In other words we could say that the textures represent in fact more an intrinsic property of a matter rather than an architectural use of a material; after all, working in 1:200 or 1:500 scale, the direct reference to a realistic material would be meaningless.
To what extent are the colors used representative of the materiality?
As for the textures also for the colors what is really important is not the materiality itself but how the single drawing or image is able to communicate the project using an abstraction.It’s really important to focus on the scenarios that the combination of colors is able to create in the mind of who is looking at thproject, instead of concentrating to the singular meaning of the colors itself.The direct relation colors-reality is not the decoding way of understanding a drawing.As any representation, there’s a specific code that you, more or less implicitly, agree upon to make the project possible to speak to the public for itself. Recognizing only one of this colors, the light blue for the glasses for instance, allows the reader to understand the implicit code without using a specific color of every other material.
Does the green marble try and relate to the thematic of monumentality?
Yes it does. The suspended volume of the exhibition space differs from the existing building in terms of content and relation within the whole building.Here the green marble, since is out of scale, suggests the idea of a monolithic volume excavated to host the its content.The thematic of monumentality is something we found essential to deal with in that specific context: the size of the existing building for instance, the city itself, the scale of the cruise boats in the Pireus harbour. They all are, in a way or in an other, monumental elements to relate with.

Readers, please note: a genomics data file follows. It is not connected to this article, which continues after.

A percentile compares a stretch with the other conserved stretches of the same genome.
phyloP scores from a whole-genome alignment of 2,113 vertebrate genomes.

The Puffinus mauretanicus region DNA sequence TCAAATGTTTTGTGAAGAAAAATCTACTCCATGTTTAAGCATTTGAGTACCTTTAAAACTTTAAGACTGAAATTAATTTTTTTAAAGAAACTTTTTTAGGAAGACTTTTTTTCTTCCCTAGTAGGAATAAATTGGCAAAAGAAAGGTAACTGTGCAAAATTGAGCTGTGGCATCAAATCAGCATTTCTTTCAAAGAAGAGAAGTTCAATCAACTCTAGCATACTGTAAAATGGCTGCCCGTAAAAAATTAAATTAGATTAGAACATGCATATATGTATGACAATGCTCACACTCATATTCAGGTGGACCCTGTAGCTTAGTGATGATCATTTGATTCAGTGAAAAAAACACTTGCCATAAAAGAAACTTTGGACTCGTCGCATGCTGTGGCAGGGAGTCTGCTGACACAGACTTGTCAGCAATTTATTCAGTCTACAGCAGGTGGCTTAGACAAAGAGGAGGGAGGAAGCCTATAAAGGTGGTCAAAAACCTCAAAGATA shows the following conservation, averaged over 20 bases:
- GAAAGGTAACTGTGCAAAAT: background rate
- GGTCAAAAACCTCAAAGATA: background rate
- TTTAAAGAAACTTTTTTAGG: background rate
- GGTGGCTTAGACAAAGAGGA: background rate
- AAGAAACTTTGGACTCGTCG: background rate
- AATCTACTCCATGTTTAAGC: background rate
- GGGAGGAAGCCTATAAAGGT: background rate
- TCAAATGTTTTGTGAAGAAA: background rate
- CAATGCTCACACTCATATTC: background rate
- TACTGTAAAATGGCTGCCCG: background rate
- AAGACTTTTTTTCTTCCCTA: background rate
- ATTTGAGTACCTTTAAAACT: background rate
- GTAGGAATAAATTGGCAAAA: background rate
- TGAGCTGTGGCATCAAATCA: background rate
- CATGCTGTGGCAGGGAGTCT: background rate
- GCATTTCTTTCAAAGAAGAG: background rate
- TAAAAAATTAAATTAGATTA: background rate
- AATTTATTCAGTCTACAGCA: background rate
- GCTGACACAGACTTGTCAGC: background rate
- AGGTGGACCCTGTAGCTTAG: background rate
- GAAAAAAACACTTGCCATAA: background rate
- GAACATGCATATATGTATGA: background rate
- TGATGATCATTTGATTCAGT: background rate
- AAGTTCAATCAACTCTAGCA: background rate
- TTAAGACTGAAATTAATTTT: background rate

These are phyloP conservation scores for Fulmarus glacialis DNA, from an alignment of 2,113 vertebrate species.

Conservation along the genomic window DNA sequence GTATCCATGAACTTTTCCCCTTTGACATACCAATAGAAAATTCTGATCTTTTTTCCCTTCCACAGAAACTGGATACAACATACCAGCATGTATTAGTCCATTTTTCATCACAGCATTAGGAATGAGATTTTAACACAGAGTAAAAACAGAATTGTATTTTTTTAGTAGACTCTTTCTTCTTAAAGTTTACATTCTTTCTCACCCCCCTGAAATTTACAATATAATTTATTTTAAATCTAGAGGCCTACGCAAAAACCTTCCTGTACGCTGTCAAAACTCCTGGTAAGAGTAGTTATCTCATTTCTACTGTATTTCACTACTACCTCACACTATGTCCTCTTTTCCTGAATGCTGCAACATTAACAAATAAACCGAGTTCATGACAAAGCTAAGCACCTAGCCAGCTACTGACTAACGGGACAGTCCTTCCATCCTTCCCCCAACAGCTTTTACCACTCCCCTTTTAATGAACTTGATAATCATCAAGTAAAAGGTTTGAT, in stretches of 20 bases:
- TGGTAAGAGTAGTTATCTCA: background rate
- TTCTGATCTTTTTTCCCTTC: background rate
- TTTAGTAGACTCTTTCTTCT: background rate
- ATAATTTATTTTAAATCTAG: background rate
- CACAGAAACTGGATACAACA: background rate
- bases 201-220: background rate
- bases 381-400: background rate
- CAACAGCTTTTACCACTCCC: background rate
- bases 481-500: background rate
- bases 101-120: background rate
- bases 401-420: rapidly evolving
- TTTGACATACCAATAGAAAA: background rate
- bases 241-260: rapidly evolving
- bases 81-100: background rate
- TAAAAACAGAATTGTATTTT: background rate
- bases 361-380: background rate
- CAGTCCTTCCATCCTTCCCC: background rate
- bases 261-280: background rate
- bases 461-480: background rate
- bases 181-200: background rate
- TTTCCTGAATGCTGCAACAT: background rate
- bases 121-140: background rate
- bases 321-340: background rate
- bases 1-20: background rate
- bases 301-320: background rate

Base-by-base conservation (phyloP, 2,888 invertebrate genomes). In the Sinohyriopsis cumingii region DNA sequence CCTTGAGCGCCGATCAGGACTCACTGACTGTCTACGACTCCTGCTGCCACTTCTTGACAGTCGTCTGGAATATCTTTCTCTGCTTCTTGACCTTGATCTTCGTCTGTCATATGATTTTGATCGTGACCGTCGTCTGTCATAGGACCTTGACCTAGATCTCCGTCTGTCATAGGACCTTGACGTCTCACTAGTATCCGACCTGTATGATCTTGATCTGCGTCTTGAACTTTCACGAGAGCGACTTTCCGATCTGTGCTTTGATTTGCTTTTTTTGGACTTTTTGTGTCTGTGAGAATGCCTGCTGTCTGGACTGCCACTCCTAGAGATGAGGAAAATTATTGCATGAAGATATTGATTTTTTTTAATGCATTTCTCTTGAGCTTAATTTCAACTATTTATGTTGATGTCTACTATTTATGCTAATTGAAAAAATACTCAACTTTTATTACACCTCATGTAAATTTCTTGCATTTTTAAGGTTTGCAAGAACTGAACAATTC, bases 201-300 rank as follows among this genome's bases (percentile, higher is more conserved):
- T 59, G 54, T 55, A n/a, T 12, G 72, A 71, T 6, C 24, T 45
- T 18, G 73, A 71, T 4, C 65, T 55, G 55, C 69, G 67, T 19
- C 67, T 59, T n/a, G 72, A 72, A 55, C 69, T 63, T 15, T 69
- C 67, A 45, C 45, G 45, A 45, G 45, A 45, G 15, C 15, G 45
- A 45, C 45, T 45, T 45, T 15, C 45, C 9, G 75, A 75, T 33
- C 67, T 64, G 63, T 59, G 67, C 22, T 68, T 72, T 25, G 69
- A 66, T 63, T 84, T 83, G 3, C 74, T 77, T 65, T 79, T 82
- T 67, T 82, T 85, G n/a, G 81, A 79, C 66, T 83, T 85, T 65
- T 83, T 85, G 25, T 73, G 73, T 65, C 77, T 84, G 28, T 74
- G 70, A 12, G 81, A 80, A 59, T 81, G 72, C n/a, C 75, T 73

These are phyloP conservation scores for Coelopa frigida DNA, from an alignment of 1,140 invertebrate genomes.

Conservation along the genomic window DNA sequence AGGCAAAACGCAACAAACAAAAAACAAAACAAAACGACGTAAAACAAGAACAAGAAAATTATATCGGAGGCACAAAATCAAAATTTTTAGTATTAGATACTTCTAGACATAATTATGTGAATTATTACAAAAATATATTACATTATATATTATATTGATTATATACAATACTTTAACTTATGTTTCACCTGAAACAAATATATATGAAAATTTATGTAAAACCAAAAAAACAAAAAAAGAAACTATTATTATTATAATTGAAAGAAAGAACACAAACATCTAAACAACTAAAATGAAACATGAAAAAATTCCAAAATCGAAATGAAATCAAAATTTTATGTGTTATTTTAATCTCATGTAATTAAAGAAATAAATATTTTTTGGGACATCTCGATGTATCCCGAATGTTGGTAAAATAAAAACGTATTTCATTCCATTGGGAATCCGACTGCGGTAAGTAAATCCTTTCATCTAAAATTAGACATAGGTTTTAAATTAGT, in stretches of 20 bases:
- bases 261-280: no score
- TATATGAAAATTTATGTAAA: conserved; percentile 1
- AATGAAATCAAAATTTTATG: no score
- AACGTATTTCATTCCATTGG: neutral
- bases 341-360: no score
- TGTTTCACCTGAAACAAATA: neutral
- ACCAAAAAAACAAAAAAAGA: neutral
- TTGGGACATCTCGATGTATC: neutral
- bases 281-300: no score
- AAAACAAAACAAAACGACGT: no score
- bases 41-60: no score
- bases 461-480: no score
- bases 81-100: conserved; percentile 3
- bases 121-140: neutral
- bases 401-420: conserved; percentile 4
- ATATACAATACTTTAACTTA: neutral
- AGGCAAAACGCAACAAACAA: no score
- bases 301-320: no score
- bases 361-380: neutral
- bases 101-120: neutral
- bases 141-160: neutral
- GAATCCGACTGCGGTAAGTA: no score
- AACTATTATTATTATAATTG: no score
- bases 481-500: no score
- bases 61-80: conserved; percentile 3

You talk about the location of the proposal as vital for its framework however this is not largely explored through your drawings, why so?
The location of the project was given so what we have explored in our project and in the design approach is a specific understanding of the location and of the city through an abstraction of it.What we found vital has been to read Athens, the very dense low-rise city, using the hills, the sporadic open spaces, the industrial buffers or the spotted gardens. We have considered these open spaces as the islands of this archipelago that emerges from the fabric’s layer of the houses. In this way Kanari Island is just one among the several islands of the Athens metropolis, as shown in the map. Each island reacts differently to the contact with its surrounding context with its edges and surface, shaping itself through mooring points, cliffs, bays and panoramic places.
U67 is the common ground of Fabio Gigone and Angela Gigliotti. We want to collect and share experiences related to design topics. We are involved in a multidisciplinary activity where the project deals each time with a new issue to produce unexpected outcomes. We believe in the project as a method to develop sceneries working through different scales and involving specific competences to better approach the meaning of the context.
Each project is a way to reveal possibilities towards different points of view, a vision that includes collective knowledge and beauty.